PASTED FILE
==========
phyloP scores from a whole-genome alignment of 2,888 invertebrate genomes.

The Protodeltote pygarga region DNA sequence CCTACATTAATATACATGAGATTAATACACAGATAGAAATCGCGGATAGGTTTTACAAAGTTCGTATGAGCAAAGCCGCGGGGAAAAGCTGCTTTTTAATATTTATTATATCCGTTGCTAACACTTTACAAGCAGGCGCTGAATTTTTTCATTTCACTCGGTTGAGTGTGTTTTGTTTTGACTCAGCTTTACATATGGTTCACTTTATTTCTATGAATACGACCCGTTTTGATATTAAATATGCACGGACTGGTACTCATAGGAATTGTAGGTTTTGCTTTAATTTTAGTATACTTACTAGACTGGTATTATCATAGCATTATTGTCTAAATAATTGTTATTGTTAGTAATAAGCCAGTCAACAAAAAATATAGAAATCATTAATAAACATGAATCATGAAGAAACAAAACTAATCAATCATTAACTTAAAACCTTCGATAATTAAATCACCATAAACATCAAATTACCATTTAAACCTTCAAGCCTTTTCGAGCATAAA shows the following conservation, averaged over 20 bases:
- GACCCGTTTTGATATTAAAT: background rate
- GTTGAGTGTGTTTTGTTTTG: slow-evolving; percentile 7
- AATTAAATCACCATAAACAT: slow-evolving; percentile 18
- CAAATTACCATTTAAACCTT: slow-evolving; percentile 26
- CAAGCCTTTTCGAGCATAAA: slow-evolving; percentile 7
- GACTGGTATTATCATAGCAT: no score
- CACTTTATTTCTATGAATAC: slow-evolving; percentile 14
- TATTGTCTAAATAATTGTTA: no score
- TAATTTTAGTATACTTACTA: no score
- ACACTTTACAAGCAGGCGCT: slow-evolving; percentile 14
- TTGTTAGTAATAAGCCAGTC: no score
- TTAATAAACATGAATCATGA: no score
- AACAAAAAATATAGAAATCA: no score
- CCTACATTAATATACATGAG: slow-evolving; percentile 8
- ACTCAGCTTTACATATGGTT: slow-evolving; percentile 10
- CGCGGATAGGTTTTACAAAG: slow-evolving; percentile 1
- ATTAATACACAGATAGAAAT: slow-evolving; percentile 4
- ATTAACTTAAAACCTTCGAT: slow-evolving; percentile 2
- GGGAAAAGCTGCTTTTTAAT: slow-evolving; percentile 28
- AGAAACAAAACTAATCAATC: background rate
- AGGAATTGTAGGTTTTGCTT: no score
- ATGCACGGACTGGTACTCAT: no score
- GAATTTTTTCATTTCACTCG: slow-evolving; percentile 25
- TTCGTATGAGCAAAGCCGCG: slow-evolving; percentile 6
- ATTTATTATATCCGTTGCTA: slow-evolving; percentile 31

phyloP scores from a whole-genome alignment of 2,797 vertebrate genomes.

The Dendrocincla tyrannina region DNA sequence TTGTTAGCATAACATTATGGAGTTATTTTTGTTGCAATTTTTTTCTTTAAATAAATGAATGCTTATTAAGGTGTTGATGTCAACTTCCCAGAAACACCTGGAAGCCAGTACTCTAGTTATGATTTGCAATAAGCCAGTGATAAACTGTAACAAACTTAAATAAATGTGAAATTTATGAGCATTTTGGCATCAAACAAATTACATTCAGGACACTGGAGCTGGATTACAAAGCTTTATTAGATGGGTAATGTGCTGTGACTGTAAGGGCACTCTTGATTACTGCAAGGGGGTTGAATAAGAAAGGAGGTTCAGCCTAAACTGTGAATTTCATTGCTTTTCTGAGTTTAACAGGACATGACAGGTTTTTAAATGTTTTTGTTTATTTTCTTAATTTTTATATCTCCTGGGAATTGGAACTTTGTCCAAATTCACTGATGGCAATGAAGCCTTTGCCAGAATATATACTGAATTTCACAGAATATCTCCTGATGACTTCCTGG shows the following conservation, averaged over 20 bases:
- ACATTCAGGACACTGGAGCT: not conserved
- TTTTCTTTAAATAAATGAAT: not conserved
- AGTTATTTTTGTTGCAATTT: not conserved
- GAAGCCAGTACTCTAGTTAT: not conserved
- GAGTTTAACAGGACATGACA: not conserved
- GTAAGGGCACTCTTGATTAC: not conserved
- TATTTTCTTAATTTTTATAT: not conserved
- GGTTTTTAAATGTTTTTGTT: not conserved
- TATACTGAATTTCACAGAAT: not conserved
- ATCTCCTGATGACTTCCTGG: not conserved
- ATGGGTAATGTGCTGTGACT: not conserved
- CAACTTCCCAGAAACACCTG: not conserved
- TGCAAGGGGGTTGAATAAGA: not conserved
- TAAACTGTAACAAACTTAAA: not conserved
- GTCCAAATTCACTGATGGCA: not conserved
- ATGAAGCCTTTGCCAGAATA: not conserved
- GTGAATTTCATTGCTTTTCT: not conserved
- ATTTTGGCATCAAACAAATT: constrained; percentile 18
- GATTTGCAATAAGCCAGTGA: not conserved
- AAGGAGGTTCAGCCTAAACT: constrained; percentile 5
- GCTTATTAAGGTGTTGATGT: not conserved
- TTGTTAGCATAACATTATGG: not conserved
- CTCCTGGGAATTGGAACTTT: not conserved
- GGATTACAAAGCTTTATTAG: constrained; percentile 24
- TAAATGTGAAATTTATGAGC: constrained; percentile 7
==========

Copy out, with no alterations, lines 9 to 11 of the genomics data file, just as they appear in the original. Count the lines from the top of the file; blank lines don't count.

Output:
- CACTTTATTTCTATGAATAC: slow-evolving; percentile 14
- TATTGTCTAAATAATTGTTA: no score
- TAATTTTAGTATACTTACTA: no score